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Asia feeds transpacific recovery

Ian Putzger finds out how demand for perishables has been boosting routes from the Americas to Asia and explores what lies in store for this route’s traffic

E arly January saw the launch of a new, albeit short-lived, freighter link between Canada and China, as Yangtze River Express mounted Boeing 747-400F flights to Halifax, Canada. The charters, which ran for four weeks, hauled live lobster from Nova Scotia to Chinese diners in the run-up to Lunar New Year celebrations.


“Nova Scotia lobsters are in high demand in China,” commented Jevey Zhang, President of Yangtze River Express at the inaugural flight. “We’re happy to provide additional capacity between Halifax and China, ensuring fresh lobsters arrive here in the shortest possible time.”


Shipments of fresh food have been a significant driver of air freight flows from the Americas to Asia, as reflected by the double-digit rise in perishables traffic. For China Southern Airlines, seafood and e-commerce shipments have been the main commodities on its flights from the US west coast to its home market, while Chicago generated more industrial and mechanical goods, reports William Lee from the airline's cargo department.


After a sluggish start to the year, 2016 saw a gradual recovery in transpacific volumes, culminating in the strongest peak season in years, notes Jan Krems, President of United Cargo. This optimism is shared by Mark Sutch, General Manager of Cargo Sales and Marketing at Cathay Pacific, who expects the strong year-end momentum to carry into 2017.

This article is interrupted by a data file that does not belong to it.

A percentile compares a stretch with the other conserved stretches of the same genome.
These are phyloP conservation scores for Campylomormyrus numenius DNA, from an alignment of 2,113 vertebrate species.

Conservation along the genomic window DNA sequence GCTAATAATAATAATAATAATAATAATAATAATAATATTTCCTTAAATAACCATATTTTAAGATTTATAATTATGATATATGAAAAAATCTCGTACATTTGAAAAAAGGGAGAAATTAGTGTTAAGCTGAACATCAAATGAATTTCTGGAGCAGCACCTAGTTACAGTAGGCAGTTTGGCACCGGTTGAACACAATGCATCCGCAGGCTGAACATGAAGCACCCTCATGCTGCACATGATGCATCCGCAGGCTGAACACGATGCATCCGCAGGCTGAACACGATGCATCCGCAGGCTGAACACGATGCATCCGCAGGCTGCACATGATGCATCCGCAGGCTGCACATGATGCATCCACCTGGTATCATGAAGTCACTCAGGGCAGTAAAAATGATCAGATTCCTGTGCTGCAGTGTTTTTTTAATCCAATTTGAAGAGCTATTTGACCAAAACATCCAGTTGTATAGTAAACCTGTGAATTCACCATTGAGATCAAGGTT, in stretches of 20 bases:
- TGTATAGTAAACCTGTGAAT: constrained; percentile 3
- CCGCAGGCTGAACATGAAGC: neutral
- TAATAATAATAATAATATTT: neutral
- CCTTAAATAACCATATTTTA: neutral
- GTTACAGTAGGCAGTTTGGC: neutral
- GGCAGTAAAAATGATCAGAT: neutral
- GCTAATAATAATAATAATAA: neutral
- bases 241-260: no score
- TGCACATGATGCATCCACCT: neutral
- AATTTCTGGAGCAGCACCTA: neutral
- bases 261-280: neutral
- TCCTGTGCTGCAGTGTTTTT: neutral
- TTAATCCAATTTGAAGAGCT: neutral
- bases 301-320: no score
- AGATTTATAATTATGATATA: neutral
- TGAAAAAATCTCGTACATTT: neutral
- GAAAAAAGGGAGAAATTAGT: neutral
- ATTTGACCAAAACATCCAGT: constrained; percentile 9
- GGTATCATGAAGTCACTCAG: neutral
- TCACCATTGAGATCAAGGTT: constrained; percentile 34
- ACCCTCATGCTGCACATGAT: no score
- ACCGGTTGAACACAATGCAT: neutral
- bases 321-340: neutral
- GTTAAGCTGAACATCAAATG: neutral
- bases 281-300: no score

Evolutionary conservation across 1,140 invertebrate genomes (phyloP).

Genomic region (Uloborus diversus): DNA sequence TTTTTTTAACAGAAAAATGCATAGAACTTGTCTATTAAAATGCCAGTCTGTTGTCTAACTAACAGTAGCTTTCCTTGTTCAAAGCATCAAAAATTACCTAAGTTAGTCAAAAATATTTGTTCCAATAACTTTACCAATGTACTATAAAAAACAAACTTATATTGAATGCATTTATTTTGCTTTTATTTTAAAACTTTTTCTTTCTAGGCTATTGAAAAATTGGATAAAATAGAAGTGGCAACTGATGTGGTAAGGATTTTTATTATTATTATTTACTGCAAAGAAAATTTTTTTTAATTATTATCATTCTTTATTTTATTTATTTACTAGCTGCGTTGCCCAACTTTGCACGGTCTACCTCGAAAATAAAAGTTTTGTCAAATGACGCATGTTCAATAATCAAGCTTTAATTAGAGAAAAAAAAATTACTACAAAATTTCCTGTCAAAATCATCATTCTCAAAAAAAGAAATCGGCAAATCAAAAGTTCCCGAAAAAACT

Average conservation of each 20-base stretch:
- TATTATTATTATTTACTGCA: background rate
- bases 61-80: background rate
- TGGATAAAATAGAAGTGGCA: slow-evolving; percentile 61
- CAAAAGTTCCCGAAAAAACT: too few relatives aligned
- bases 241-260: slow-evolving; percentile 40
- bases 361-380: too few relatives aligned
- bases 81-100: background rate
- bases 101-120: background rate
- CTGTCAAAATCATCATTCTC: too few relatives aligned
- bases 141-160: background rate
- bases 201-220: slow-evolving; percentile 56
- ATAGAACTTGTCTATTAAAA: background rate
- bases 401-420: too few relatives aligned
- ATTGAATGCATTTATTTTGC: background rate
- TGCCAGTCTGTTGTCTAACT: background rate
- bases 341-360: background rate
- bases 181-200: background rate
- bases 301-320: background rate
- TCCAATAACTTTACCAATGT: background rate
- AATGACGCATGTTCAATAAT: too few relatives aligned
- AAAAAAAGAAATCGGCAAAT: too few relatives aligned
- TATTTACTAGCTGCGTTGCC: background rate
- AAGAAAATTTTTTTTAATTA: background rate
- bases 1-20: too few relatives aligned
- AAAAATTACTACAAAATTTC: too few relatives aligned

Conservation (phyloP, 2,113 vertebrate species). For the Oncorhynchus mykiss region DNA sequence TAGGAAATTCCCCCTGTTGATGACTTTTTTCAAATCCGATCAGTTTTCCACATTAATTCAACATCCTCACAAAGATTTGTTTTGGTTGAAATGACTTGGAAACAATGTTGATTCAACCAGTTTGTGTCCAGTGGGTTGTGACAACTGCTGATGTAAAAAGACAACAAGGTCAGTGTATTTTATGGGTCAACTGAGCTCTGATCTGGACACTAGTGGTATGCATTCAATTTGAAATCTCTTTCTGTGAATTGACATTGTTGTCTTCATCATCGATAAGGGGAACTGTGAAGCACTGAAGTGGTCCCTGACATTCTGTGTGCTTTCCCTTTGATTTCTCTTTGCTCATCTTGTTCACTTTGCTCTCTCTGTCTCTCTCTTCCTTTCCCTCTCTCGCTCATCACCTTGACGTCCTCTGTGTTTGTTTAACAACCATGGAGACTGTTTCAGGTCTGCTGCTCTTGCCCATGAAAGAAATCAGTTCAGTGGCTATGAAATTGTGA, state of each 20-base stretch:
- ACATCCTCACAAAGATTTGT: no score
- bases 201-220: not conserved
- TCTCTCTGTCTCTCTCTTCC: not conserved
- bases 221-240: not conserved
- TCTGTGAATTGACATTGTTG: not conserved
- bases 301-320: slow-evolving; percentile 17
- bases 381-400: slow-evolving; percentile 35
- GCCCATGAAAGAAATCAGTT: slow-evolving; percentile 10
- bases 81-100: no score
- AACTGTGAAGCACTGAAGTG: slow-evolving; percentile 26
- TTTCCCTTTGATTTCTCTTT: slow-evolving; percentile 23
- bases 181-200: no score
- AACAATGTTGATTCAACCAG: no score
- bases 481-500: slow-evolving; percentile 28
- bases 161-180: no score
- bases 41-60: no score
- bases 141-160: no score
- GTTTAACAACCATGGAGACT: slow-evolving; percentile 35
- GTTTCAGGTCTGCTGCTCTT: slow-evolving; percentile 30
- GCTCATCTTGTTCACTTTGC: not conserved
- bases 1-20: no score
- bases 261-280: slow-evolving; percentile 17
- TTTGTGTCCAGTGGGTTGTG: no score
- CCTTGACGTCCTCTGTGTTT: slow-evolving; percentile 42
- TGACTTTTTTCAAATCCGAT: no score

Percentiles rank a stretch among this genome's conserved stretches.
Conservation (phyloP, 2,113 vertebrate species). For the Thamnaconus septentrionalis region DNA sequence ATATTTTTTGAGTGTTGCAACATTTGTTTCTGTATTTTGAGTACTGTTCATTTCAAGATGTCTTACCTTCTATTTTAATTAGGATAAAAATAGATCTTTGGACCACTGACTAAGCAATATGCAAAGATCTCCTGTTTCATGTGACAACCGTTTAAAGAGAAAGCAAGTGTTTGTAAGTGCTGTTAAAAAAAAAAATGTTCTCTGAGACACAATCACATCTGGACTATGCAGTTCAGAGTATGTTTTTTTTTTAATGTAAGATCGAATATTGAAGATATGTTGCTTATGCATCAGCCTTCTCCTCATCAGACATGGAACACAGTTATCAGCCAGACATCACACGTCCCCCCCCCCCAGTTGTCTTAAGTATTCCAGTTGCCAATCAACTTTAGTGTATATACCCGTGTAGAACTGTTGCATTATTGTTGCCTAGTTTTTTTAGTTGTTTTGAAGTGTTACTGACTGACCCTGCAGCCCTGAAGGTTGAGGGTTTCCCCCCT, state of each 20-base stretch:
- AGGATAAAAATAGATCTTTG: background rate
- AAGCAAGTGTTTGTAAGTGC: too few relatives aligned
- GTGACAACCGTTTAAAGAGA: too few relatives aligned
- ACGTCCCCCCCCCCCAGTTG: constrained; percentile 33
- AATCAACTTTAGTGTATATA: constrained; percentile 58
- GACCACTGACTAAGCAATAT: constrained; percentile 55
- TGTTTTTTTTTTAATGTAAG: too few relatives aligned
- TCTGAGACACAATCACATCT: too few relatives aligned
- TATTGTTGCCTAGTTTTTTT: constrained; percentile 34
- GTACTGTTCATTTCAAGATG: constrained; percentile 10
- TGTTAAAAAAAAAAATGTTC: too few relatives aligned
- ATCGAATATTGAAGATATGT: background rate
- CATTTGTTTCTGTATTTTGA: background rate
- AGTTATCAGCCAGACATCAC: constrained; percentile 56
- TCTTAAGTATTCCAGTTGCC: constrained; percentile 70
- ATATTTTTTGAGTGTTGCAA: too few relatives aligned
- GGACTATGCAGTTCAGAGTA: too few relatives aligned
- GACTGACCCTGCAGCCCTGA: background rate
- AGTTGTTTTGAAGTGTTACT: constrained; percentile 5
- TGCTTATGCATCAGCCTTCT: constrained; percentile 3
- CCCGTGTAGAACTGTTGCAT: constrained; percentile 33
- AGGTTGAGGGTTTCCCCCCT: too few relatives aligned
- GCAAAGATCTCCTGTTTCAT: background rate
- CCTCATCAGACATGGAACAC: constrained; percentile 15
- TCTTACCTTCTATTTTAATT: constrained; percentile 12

United Airlines is looking to expand its perishables handling capabilities in Asia this year. "We are specifically excited about the growth possibilities for our TempControl product for pharmaceuticals, medicines and other commodities requiring temperature-controlled transport. Both pharma manufacturing and consumer demand are expanding in the region, and 10 major cities in the Pacific are now currently certified locations in our TempControl network. We are actively pursuing adding additional locations in the region," says Krems.


Another area he is looking to build up is e-commerce. This sector is showing promise in both directions, according to Roger Samways, Managing Director of Global Accounts and Sales Strategy and Acting Head of Cargo Sales at American Airlines Cargo. "This is definitely an opportunity for us," he says, adding that besides mail, American is exploring co-operation with forwarders in this sector.


For China Southern the e-commerce market between China and the US – being larger than on intra-Asian sectors – is very important, remarks Lee. At this point the carrier concentrates mainly on westbound flows, working with several major forwarders and e-commerce platforms in the US, he explains.


The automotive sector was another strong driver of transpacific flows in recent years. Virtually every flight of Nippon Cargo Airlines to the US has carried some automotive cargo, from spares to full cars, reports Shawn McWhorter, President of NCA Americas.


With the mood in the US swinging to protectionism and the auto industry a major target for the new administration, it is unclear how this traffic will fare in 2017, although Sutch and other industry executives expect no immediate fallout. Industry experts believe it will take some time for changes in automotive supply chains to take shape.


Hopes of a boost in transpacific trade through the Trans-Pacific Partnership (TPP) initiative, on the other hand, have rapidly faded. In the wake of the election, predictions that TPP would make Asian countries like Vietnam even more attractive as manufacturing bases (as DHL forecast) were already muted, and the new president’s decision to withdraw from the agreement appears to have extinguished hope altogether, despite ongoing interest in other nations in Asia and the Americas. >>

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